Swiss parliament rejects landmark European court ruling in blow to global climate action

Swiss parliament rejects landmark European court ruling in blow to global climate action

Switzerland’s parliament has rejected a historic climate ruling by the European Court of Human Rights, setting a worrying precedent for global climate action.

A group of over 2,000 Swiss women over the age of 64 won a landmark climate lawsuit at the court in April that said the government was violating their fundamental rights by not doing enough to tackle the climate crisis.

The group, called Senior Women for Climate Protection, argued that inaction meant that their government was putting them at risk of dying from heatwaves.

Switzerland, like many developed countries, has failed to meet targets to reduce planet-warming greenhouse gas emissions.

The case was touted to have set an international precedent for governments to be made legally accountable for inaction on the climate crisis.

Climate groups said the ruling would establish that protecting the environment and human health from the spiralling adverse impact of the climate crisis was a human right and force governments to act.

By rejecting the ruling, the Swiss parliament just set a “concerning precedent” for how such legal action could go in the future, experts said.

Isabela Keuschnigg, legal researcher at the London School of Economics, said the move could “set a concerning precedent, undermining the role of legal oversight in democratic governance”.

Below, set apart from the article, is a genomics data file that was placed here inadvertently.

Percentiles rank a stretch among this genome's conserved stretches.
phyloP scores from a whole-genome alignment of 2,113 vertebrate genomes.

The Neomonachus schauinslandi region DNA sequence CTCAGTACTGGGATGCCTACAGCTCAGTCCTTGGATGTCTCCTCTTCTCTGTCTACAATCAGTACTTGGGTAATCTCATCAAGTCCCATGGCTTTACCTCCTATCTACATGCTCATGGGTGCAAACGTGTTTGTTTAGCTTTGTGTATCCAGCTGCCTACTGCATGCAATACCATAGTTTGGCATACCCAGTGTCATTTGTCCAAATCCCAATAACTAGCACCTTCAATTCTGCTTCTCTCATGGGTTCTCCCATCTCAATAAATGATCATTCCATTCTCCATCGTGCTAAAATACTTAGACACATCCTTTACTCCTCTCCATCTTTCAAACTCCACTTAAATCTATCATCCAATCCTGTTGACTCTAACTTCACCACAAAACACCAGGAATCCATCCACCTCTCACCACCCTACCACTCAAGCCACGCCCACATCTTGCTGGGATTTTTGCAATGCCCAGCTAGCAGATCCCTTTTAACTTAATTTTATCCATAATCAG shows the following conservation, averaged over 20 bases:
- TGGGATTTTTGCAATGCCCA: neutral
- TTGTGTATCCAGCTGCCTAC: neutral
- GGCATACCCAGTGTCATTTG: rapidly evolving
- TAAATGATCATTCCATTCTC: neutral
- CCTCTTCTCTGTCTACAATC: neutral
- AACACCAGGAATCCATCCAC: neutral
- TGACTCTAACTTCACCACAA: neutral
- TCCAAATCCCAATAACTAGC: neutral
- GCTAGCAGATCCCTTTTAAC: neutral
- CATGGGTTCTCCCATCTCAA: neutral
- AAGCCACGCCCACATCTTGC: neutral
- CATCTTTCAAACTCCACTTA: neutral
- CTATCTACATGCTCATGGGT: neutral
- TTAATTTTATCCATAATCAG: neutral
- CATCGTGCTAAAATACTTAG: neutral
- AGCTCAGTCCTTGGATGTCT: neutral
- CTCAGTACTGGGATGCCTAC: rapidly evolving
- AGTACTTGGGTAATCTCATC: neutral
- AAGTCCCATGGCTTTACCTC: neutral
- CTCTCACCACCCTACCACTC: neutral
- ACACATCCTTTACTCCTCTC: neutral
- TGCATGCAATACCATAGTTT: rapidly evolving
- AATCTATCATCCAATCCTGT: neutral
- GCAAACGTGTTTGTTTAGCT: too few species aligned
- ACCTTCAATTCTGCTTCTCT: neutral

During a dramatic session of the parliament in Bern on Wednesday, Swiss lawmakers lambasted the European court’s “interference” in the country’s politics and mocked the women as they looked on.

Michael Graber from the Swiss People’s Party criticised the elderly women for bringing a case “because they are a bit too hot in the summer”, Reuters reported.

“It’s really disgraceful what just happened,” Stefanie Brander, 68, told the news agency after the vote, shaking in anger.

“It’s an insult and a lack of respect of our rights which were confirmed by an international court.”

Raphael Mahaim, a lawyer for the women’s group and an MP for the Greens, said “a red line was crossed”.

“It is a dishonour for parliament.”

Activists gathered outside the parliament building held up signs saying “betrayed”, “shocked”, “alarmed”.

Swiss women protest outside the European Court of Human Rights in April (AP)
Swiss women protest outside the European Court of Human Rights in April (AP)

No member country has ever refused to implement a judgment from the European human rights court, Andrew Cutting, a spokesperson for Council of Europe, told Reuters.

But data from the European Implementation Network shows decisions on nearly half of the most significant cases of the past decade are still pending implementation, even though the governments are legally bound to follow the court’s judgments.

Whether Switzerland’s Federal Council will comply with the ruling despite the parliament’s decision remains unclear. The Swiss government has until October to report to the Council of Europe how it will implement the court’s decision.

The women’s group can complain to the Council of Europe if they feel Switzerland has not complied with the ruling.

The council, mandated to uphold human rights, democracy and the rule of law across the continent, oversees and enforces rulings made by the European Court of Human Rights.

It was considering doing that, Mr Mahaim told Reuters, possibly even before the October deadline given the parliament’s action.

The Swiss women’s lawsuit is one of a plethora of climate cases filed internationally in recent years. Climate litigation worldwide has nearly tripled since 2017.